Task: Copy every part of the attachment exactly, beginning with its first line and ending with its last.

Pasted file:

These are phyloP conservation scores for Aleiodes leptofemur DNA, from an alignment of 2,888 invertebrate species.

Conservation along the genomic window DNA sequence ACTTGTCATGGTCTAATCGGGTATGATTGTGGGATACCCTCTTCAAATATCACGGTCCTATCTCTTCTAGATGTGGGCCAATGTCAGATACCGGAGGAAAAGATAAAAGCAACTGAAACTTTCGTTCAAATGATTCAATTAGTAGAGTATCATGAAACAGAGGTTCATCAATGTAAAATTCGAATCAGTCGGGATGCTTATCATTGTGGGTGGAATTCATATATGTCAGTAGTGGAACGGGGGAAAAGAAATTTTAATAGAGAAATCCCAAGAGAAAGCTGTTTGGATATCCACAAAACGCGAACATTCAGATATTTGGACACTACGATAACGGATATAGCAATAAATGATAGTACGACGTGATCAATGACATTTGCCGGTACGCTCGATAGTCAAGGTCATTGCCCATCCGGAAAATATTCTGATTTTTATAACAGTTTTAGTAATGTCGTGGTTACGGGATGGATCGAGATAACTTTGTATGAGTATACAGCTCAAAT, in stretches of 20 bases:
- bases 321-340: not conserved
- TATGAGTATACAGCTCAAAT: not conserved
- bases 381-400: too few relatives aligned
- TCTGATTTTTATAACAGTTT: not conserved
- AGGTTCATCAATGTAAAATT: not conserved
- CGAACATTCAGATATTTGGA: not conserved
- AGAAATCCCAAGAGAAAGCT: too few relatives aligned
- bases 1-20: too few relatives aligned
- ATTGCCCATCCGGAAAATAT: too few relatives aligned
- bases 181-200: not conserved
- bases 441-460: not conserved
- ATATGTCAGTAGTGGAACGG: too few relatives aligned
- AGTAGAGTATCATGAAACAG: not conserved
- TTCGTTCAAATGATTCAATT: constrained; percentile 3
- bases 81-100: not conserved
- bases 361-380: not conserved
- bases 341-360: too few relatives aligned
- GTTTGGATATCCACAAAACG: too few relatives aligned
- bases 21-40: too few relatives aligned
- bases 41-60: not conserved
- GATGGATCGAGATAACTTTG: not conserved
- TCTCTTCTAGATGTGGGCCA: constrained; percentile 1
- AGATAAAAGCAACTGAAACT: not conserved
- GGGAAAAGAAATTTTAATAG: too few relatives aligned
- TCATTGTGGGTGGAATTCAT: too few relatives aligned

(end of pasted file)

These are phyloP conservation scores for Aleiodes leptofemur DNA, from an alignment of 2,888 invertebrate species.

Conservation along the genomic window DNA sequence ACTTGTCATGGTCTAATCGGGTATGATTGTGGGATACCCTCTTCAAATATCACGGTCCTATCTCTTCTAGATGTGGGCCAATGTCAGATACCGGAGGAAAAGATAAAAGCAACTGAAACTTTCGTTCAAATGATTCAATTAGTAGAGTATCATGAAACAGAGGTTCATCAATGTAAAATTCGAATCAGTCGGGATGCTTATCATTGTGGGTGGAATTCATATATGTCAGTAGTGGAACGGGGGAAAAGAAATTTTAATAGAGAAATCCCAAGAGAAAGCTGTTTGGATATCCACAAAACGCGAACATTCAGATATTTGGACACTACGATAACGGATATAGCAATAAATGATAGTACGACGTGATCAATGACATTTGCCGGTACGCTCGATAGTCAAGGTCATTGCCCATCCGGAAAATATTCTGATTTTTATAACAGTTTTAGTAATGTCGTGGTTACGGGATGGATCGAGATAACTTTGTATGAGTATACAGCTCAAAT, in stretches of 20 bases:
- bases 321-340: not conserved
- TATGAGTATACAGCTCAAAT: not conserved
- bases 381-400: too few relatives aligned
- TCTGATTTTTATAACAGTTT: not conserved
- AGGTTCATCAATGTAAAATT: not conserved
- CGAACATTCAGATATTTGGA: not conserved
- AGAAATCCCAAGAGAAAGCT: too few relatives aligned
- bases 1-20: too few relatives aligned
- ATTGCCCATCCGGAAAATAT: too few relatives aligned
- bases 181-200: not conserved
- bases 441-460: not conserved
- ATATGTCAGTAGTGGAACGG: too few relatives aligned
- AGTAGAGTATCATGAAACAG: not conserved
- TTCGTTCAAATGATTCAATT: constrained; percentile 3
- bases 81-100: not conserved
- bases 361-380: not conserved
- bases 341-360: too few relatives aligned
- GTTTGGATATCCACAAAACG: too few relatives aligned
- bases 21-40: too few relatives aligned
- bases 41-60: not conserved
- GATGGATCGAGATAACTTTG: not conserved
- TCTCTTCTAGATGTGGGCCA: constrained; percentile 1
- AGATAAAAGCAACTGAAACT: not conserved
- GGGAAAAGAAATTTTAATAG: too few relatives aligned
- TCATTGTGGGTGGAATTCAT: too few relatives aligned